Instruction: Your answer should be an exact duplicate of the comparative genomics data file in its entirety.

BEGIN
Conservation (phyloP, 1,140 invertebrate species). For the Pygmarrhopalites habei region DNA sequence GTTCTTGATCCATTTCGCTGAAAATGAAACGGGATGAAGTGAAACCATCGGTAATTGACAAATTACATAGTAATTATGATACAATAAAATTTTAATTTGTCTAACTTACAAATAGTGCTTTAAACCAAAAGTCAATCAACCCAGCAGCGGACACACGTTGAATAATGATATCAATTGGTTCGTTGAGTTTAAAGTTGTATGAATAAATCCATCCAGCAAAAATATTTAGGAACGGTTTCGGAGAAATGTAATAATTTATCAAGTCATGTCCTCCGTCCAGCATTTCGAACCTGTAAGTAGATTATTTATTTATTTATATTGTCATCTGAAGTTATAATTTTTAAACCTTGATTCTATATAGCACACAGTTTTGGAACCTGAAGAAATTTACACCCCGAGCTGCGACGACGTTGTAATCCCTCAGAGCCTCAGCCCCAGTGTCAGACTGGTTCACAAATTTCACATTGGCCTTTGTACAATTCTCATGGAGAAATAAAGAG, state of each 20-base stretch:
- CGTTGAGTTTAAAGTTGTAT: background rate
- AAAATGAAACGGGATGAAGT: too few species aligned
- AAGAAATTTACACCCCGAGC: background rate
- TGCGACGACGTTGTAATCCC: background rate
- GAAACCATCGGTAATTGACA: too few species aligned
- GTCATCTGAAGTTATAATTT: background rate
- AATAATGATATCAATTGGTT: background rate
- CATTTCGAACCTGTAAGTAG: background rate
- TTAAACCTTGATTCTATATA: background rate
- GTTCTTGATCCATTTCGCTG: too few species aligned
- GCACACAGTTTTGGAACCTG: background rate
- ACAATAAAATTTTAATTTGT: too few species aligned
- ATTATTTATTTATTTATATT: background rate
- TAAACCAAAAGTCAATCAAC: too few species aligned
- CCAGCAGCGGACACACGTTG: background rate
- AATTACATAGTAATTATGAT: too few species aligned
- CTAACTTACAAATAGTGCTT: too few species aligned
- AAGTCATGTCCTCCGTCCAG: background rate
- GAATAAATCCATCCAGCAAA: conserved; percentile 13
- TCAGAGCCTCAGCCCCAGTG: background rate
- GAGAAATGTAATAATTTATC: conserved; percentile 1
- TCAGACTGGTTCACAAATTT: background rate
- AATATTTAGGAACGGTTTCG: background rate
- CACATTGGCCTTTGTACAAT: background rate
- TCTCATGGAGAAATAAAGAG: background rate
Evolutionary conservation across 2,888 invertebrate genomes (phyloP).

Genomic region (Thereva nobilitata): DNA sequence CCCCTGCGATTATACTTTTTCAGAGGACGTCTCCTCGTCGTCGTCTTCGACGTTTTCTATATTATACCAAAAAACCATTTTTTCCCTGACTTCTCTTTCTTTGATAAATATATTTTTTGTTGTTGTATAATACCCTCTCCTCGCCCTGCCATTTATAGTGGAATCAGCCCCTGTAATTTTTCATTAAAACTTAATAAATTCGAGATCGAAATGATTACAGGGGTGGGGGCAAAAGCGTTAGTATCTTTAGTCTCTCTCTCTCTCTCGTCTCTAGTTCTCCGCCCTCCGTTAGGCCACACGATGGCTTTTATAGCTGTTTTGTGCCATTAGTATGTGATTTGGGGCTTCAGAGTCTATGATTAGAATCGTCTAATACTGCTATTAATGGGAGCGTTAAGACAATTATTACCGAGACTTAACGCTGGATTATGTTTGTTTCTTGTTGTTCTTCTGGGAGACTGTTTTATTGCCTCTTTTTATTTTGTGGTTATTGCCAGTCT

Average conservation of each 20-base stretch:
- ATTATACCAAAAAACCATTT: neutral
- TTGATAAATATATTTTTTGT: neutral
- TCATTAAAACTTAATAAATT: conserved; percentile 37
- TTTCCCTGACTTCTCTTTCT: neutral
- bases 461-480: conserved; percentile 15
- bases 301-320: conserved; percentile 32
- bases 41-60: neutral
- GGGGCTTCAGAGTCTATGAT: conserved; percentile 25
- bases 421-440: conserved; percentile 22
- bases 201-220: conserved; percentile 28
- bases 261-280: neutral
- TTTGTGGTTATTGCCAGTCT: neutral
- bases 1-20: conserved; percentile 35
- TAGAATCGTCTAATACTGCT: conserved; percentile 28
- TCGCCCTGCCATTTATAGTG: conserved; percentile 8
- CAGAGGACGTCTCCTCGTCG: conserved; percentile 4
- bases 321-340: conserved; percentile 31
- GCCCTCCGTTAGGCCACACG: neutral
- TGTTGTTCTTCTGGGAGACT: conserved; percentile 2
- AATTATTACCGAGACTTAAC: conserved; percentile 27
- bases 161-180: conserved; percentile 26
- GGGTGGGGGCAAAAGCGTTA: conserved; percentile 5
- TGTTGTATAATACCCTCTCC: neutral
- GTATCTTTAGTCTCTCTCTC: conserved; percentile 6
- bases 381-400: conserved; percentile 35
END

Conservation (phyloP, 1,140 invertebrate species). For the Pygmarrhopalites habei region DNA sequence GTTCTTGATCCATTTCGCTGAAAATGAAACGGGATGAAGTGAAACCATCGGTAATTGACAAATTACATAGTAATTATGATACAATAAAATTTTAATTTGTCTAACTTACAAATAGTGCTTTAAACCAAAAGTCAATCAACCCAGCAGCGGACACACGTTGAATAATGATATCAATTGGTTCGTTGAGTTTAAAGTTGTATGAATAAATCCATCCAGCAAAAATATTTAGGAACGGTTTCGGAGAAATGTAATAATTTATCAAGTCATGTCCTCCGTCCAGCATTTCGAACCTGTAAGTAGATTATTTATTTATTTATATTGTCATCTGAAGTTATAATTTTTAAACCTTGATTCTATATAGCACACAGTTTTGGAACCTGAAGAAATTTACACCCCGAGCTGCGACGACGTTGTAATCCCTCAGAGCCTCAGCCCCAGTGTCAGACTGGTTCACAAATTTCACATTGGCCTTTGTACAATTCTCATGGAGAAATAAAGAG, state of each 20-base stretch:
- CGTTGAGTTTAAAGTTGTAT: background rate
- AAAATGAAACGGGATGAAGT: too few species aligned
- AAGAAATTTACACCCCGAGC: background rate
- TGCGACGACGTTGTAATCCC: background rate
- GAAACCATCGGTAATTGACA: too few species aligned
- GTCATCTGAAGTTATAATTT: background rate
- AATAATGATATCAATTGGTT: background rate
- CATTTCGAACCTGTAAGTAG: background rate
- TTAAACCTTGATTCTATATA: background rate
- GTTCTTGATCCATTTCGCTG: too few species aligned
- GCACACAGTTTTGGAACCTG: background rate
- ACAATAAAATTTTAATTTGT: too few species aligned
- ATTATTTATTTATTTATATT: background rate
- TAAACCAAAAGTCAATCAAC: too few species aligned
- CCAGCAGCGGACACACGTTG: background rate
- AATTACATAGTAATTATGAT: too few species aligned
- CTAACTTACAAATAGTGCTT: too few species aligned
- AAGTCATGTCCTCCGTCCAG: background rate
- GAATAAATCCATCCAGCAAA: conserved; percentile 13
- TCAGAGCCTCAGCCCCAGTG: background rate
- GAGAAATGTAATAATTTATC: conserved; percentile 1
- TCAGACTGGTTCACAAATTT: background rate
- AATATTTAGGAACGGTTTCG: background rate
- CACATTGGCCTTTGTACAAT: background rate
- TCTCATGGAGAAATAAAGAG: background rate
Evolutionary conservation across 2,888 invertebrate genomes (phyloP).

Genomic region (Thereva nobilitata): DNA sequence CCCCTGCGATTATACTTTTTCAGAGGACGTCTCCTCGTCGTCGTCTTCGACGTTTTCTATATTATACCAAAAAACCATTTTTTCCCTGACTTCTCTTTCTTTGATAAATATATTTTTTGTTGTTGTATAATACCCTCTCCTCGCCCTGCCATTTATAGTGGAATCAGCCCCTGTAATTTTTCATTAAAACTTAATAAATTCGAGATCGAAATGATTACAGGGGTGGGGGCAAAAGCGTTAGTATCTTTAGTCTCTCTCTCTCTCTCGTCTCTAGTTCTCCGCCCTCCGTTAGGCCACACGATGGCTTTTATAGCTGTTTTGTGCCATTAGTATGTGATTTGGGGCTTCAGAGTCTATGATTAGAATCGTCTAATACTGCTATTAATGGGAGCGTTAAGACAATTATTACCGAGACTTAACGCTGGATTATGTTTGTTTCTTGTTGTTCTTCTGGGAGACTGTTTTATTGCCTCTTTTTATTTTGTGGTTATTGCCAGTCT

Average conservation of each 20-base stretch:
- ATTATACCAAAAAACCATTT: neutral
- TTGATAAATATATTTTTTGT: neutral
- TCATTAAAACTTAATAAATT: conserved; percentile 37
- TTTCCCTGACTTCTCTTTCT: neutral
- bases 461-480: conserved; percentile 15
- bases 301-320: conserved; percentile 32
- bases 41-60: neutral
- GGGGCTTCAGAGTCTATGAT: conserved; percentile 25
- bases 421-440: conserved; percentile 22
- bases 201-220: conserved; percentile 28
- bases 261-280: neutral
- TTTGTGGTTATTGCCAGTCT: neutral
- bases 1-20: conserved; percentile 35
- TAGAATCGTCTAATACTGCT: conserved; percentile 28
- TCGCCCTGCCATTTATAGTG: conserved; percentile 8
- CAGAGGACGTCTCCTCGTCG: conserved; percentile 4
- bases 321-340: conserved; percentile 31
- GCCCTCCGTTAGGCCACACG: neutral
- TGTTGTTCTTCTGGGAGACT: conserved; percentile 2
- AATTATTACCGAGACTTAAC: conserved; percentile 27
- bases 161-180: conserved; percentile 26
- GGGTGGGGGCAAAAGCGTTA: conserved; percentile 5
- TGTTGTATAATACCCTCTCC: neutral
- GTATCTTTAGTCTCTCTCTC: conserved; percentile 6
- bases 381-400: conserved; percentile 35